What about teaching the value of "context"? I think that is a VERY good lesson to teach kids. When I tell my kids, "Don't get out of bed." That doesn't mean I want them to stay in bed if the house is on fire!
Even before the Welles case, the "nominative use" defense first came out in a case by Mike's favorite band, the New Kids on the Block:
"New Kids On The Block v. New America Publishing, Inc. The band, New Kids On The Block, claimed trademark infringement arising from the use of their trademarked name by several newspapers. The newspapers had conducted polls asking which member of the band New Kids On The Block was the best and most popular. The papers' use of the trademarked term did not fall within the traditional fair use doctrine. Unlike a traditional fair use scenario, the defendant newspaper was using the trademarked term to describe not its own product, but the plaintiff's. Thus, the factors used to evaluate fair use were inapplicable. The use was nonetheless permissible, we concluded, based on its nominative nature. We adopted the following test for nominative use:
First, the product or service in question must be one not readily identifiable without use of the trademark; second, only so much of the mark or marks may be used as is reasonably necessary to identify the product or service; and third, the user must do nothing that would, in conjunction with the mark, suggest sponsorship or endorsement by the trademark holder.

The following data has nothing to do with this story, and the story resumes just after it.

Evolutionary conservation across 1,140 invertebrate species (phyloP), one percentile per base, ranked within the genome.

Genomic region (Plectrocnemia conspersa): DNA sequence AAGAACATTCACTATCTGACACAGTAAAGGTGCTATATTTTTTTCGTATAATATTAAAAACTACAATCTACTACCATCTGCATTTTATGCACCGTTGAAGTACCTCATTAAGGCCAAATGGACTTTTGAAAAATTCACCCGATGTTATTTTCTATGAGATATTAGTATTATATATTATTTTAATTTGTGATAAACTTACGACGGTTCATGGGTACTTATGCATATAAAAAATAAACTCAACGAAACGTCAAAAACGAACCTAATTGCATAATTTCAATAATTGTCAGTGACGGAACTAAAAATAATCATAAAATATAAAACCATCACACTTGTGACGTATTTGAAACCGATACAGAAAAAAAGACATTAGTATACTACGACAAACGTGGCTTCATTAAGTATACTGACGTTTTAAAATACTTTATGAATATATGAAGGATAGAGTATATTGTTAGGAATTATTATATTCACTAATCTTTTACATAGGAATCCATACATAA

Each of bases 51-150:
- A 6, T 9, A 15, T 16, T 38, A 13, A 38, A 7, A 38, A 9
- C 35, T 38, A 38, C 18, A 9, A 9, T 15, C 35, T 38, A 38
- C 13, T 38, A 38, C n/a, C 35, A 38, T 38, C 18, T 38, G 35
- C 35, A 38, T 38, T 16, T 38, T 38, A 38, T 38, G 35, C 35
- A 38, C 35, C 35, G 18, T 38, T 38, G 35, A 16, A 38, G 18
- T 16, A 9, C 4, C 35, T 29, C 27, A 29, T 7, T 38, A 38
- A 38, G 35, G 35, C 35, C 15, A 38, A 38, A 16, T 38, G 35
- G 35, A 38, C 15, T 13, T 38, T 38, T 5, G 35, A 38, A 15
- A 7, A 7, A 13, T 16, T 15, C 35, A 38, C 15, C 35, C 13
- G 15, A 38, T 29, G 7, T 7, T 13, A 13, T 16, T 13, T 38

We noted in New Kids that a nominative use may also be a commercial one." --quoted from the Welles case.
Neither Lindsey nor the IOC can stop them from factually reporting that she used their stuff.
But Lindsey could embarrass them by criticizing the performance of their gear or publicly switching to something else and saying it's better. Since she doesn't have a licensing deal with them, she'd be free to do it.
Of course, if I'm the company, I'm feeling pretty safe at this point to sit back and enjoy the free publicity -- knowing that when the biggest race of her life came up, she chose our stuff and won -- enough said.
"In-school discipline is for in-school activities." Why? Is that how it is in the real world? What you do/say outside of work has no impact on your employment? Don't be silly. Of course it does. What virtue is there in giving students the false impression that free speech equals no consequences? I think it would be better to teach students accountability. (And some horrible teachers from the sounds of Liquid's experience!)
The point of education is to provide a "practice" environment to teach students life's lessons in a way that they can use and apply to the real world when they get out of school. I should think school discipline would be a far better and lower level of consequence than running to the police or the court system for enforcement. The story doesn't say the school expelled the student -- just that they were disciplined.
I see no compelling reason why the school cannot use this as an opportunity to teach through appropriate discipline.
Without details of how the fake myspace page was setup how can you judge the school for disciplining? Was it obvious that it was a parody page? I've dealt with this many times as an attorney for private schools (obviously different re: 1st Am. issues) but they can be downright nasty.
Would it change your mind if it wasn't obvious that the page was a parody and it said things that cast the teacher/administrator as a sex offender? Or a drug addict, etc? Realistically photo-shopped pictures of the teacher in fake compromising situations?
I think if the student was merely expressing his negative opinions on his own MySpace page it would be a clear free speech issue -- but you're dealing with a level of dishonesty here that certainly could create a discipline issue in the way it is executed by the student.
As I said, without details, this one is impossible to judge from media accounts alone.